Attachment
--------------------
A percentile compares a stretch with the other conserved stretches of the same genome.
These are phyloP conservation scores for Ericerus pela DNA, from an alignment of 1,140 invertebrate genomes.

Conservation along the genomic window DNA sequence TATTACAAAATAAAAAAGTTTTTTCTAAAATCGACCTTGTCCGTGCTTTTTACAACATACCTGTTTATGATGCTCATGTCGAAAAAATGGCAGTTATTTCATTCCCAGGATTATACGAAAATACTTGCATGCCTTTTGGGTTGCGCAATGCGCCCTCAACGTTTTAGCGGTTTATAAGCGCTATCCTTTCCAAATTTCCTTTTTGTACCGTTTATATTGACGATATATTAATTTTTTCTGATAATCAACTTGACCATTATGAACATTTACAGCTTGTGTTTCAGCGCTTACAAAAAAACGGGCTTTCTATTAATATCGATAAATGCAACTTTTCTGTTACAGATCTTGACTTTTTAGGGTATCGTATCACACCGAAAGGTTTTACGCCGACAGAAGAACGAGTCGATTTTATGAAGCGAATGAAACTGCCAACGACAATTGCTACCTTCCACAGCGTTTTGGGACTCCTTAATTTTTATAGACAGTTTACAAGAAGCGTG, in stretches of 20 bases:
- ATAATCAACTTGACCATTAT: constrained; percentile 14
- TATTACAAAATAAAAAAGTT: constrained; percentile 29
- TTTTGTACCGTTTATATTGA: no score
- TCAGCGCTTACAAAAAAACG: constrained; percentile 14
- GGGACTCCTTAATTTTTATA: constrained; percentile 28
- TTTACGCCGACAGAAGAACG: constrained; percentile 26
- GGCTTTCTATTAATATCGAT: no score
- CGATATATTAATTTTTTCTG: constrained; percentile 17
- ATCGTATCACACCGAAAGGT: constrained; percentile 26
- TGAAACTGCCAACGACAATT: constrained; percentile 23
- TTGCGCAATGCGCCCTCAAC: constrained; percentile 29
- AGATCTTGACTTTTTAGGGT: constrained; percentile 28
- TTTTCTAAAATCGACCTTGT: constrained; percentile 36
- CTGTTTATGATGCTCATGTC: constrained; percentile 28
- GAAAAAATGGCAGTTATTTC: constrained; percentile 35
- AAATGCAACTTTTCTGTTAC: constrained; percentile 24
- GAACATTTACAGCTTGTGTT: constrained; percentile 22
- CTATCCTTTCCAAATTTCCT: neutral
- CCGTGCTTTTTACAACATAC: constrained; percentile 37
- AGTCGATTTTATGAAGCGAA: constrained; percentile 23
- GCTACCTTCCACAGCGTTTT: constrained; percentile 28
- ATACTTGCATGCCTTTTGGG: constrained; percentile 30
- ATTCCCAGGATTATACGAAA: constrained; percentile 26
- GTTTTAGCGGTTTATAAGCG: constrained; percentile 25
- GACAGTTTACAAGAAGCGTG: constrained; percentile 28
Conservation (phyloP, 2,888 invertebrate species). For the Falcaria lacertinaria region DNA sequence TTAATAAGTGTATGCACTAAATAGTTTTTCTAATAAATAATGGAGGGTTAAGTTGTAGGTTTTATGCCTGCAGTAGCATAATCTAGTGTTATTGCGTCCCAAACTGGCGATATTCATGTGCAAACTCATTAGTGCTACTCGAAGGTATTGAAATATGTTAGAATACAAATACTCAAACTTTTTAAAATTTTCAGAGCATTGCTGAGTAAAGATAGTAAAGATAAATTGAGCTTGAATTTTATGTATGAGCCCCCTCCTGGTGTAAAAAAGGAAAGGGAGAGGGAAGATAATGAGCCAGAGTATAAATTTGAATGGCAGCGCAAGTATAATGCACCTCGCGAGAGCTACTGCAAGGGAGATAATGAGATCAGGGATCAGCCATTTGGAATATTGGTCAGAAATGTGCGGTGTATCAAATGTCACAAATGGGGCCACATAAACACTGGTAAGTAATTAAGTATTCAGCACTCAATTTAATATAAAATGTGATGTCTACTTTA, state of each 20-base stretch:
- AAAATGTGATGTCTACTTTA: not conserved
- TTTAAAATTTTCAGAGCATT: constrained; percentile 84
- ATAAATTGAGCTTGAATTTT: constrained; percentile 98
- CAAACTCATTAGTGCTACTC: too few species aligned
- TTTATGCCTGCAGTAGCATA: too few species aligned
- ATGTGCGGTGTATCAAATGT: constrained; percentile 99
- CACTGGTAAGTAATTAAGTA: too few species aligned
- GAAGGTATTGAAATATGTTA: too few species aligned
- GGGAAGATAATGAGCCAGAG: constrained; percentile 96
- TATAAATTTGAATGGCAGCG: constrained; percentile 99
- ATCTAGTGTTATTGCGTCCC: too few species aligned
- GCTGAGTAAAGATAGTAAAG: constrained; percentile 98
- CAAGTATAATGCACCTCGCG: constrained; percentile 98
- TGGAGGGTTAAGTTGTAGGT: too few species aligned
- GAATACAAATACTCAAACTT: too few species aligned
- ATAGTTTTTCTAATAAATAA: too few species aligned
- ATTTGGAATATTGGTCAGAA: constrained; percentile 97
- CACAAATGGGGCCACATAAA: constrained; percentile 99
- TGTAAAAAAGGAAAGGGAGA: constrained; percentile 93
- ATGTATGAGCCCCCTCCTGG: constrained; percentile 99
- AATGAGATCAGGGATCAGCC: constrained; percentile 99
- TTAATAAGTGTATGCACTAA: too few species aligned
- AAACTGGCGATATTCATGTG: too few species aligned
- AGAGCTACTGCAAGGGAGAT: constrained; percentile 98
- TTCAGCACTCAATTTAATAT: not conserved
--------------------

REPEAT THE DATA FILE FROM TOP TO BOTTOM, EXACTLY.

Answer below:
A percentile compares a stretch with the other conserved stretches of the same genome.
These are phyloP conservation scores for Ericerus pela DNA, from an alignment of 1,140 invertebrate genomes.

Conservation along the genomic window DNA sequence TATTACAAAATAAAAAAGTTTTTTCTAAAATCGACCTTGTCCGTGCTTTTTACAACATACCTGTTTATGATGCTCATGTCGAAAAAATGGCAGTTATTTCATTCCCAGGATTATACGAAAATACTTGCATGCCTTTTGGGTTGCGCAATGCGCCCTCAACGTTTTAGCGGTTTATAAGCGCTATCCTTTCCAAATTTCCTTTTTGTACCGTTTATATTGACGATATATTAATTTTTTCTGATAATCAACTTGACCATTATGAACATTTACAGCTTGTGTTTCAGCGCTTACAAAAAAACGGGCTTTCTATTAATATCGATAAATGCAACTTTTCTGTTACAGATCTTGACTTTTTAGGGTATCGTATCACACCGAAAGGTTTTACGCCGACAGAAGAACGAGTCGATTTTATGAAGCGAATGAAACTGCCAACGACAATTGCTACCTTCCACAGCGTTTTGGGACTCCTTAATTTTTATAGACAGTTTACAAGAAGCGTG, in stretches of 20 bases:
- ATAATCAACTTGACCATTAT: constrained; percentile 14
- TATTACAAAATAAAAAAGTT: constrained; percentile 29
- TTTTGTACCGTTTATATTGA: no score
- TCAGCGCTTACAAAAAAACG: constrained; percentile 14
- GGGACTCCTTAATTTTTATA: constrained; percentile 28
- TTTACGCCGACAGAAGAACG: constrained; percentile 26
- GGCTTTCTATTAATATCGAT: no score
- CGATATATTAATTTTTTCTG: constrained; percentile 17
- ATCGTATCACACCGAAAGGT: constrained; percentile 26
- TGAAACTGCCAACGACAATT: constrained; percentile 23
- TTGCGCAATGCGCCCTCAAC: constrained; percentile 29
- AGATCTTGACTTTTTAGGGT: constrained; percentile 28
- TTTTCTAAAATCGACCTTGT: constrained; percentile 36
- CTGTTTATGATGCTCATGTC: constrained; percentile 28
- GAAAAAATGGCAGTTATTTC: constrained; percentile 35
- AAATGCAACTTTTCTGTTAC: constrained; percentile 24
- GAACATTTACAGCTTGTGTT: constrained; percentile 22
- CTATCCTTTCCAAATTTCCT: neutral
- CCGTGCTTTTTACAACATAC: constrained; percentile 37
- AGTCGATTTTATGAAGCGAA: constrained; percentile 23
- GCTACCTTCCACAGCGTTTT: constrained; percentile 28
- ATACTTGCATGCCTTTTGGG: constrained; percentile 30
- ATTCCCAGGATTATACGAAA: constrained; percentile 26
- GTTTTAGCGGTTTATAAGCG: constrained; percentile 25
- GACAGTTTACAAGAAGCGTG: constrained; percentile 28
Conservation (phyloP, 2,888 invertebrate species). For the Falcaria lacertinaria region DNA sequence TTAATAAGTGTATGCACTAAATAGTTTTTCTAATAAATAATGGAGGGTTAAGTTGTAGGTTTTATGCCTGCAGTAGCATAATCTAGTGTTATTGCGTCCCAAACTGGCGATATTCATGTGCAAACTCATTAGTGCTACTCGAAGGTATTGAAATATGTTAGAATACAAATACTCAAACTTTTTAAAATTTTCAGAGCATTGCTGAGTAAAGATAGTAAAGATAAATTGAGCTTGAATTTTATGTATGAGCCCCCTCCTGGTGTAAAAAAGGAAAGGGAGAGGGAAGATAATGAGCCAGAGTATAAATTTGAATGGCAGCGCAAGTATAATGCACCTCGCGAGAGCTACTGCAAGGGAGATAATGAGATCAGGGATCAGCCATTTGGAATATTGGTCAGAAATGTGCGGTGTATCAAATGTCACAAATGGGGCCACATAAACACTGGTAAGTAATTAAGTATTCAGCACTCAATTTAATATAAAATGTGATGTCTACTTTA, state of each 20-base stretch:
- AAAATGTGATGTCTACTTTA: not conserved
- TTTAAAATTTTCAGAGCATT: constrained; percentile 84
- ATAAATTGAGCTTGAATTTT: constrained; percentile 98
- CAAACTCATTAGTGCTACTC: too few species aligned
- TTTATGCCTGCAGTAGCATA: too few species aligned
- ATGTGCGGTGTATCAAATGT: constrained; percentile 99
- CACTGGTAAGTAATTAAGTA: too few species aligned
- GAAGGTATTGAAATATGTTA: too few species aligned
- GGGAAGATAATGAGCCAGAG: constrained; percentile 96
- TATAAATTTGAATGGCAGCG: constrained; percentile 99
- ATCTAGTGTTATTGCGTCCC: too few species aligned
- GCTGAGTAAAGATAGTAAAG: constrained; percentile 98
- CAAGTATAATGCACCTCGCG: constrained; percentile 98
- TGGAGGGTTAAGTTGTAGGT: too few species aligned
- GAATACAAATACTCAAACTT: too few species aligned
- ATAGTTTTTCTAATAAATAA: too few species aligned
- ATTTGGAATATTGGTCAGAA: constrained; percentile 97
- CACAAATGGGGCCACATAAA: constrained; percentile 99
- TGTAAAAAAGGAAAGGGAGA: constrained; percentile 93
- ATGTATGAGCCCCCTCCTGG: constrained; percentile 99
- AATGAGATCAGGGATCAGCC: constrained; percentile 99
- TTAATAAGTGTATGCACTAA: too few species aligned
- AAACTGGCGATATTCATGTG: too few species aligned
- AGAGCTACTGCAAGGGAGAT: constrained; percentile 98
- TTCAGCACTCAATTTAATAT: not conserved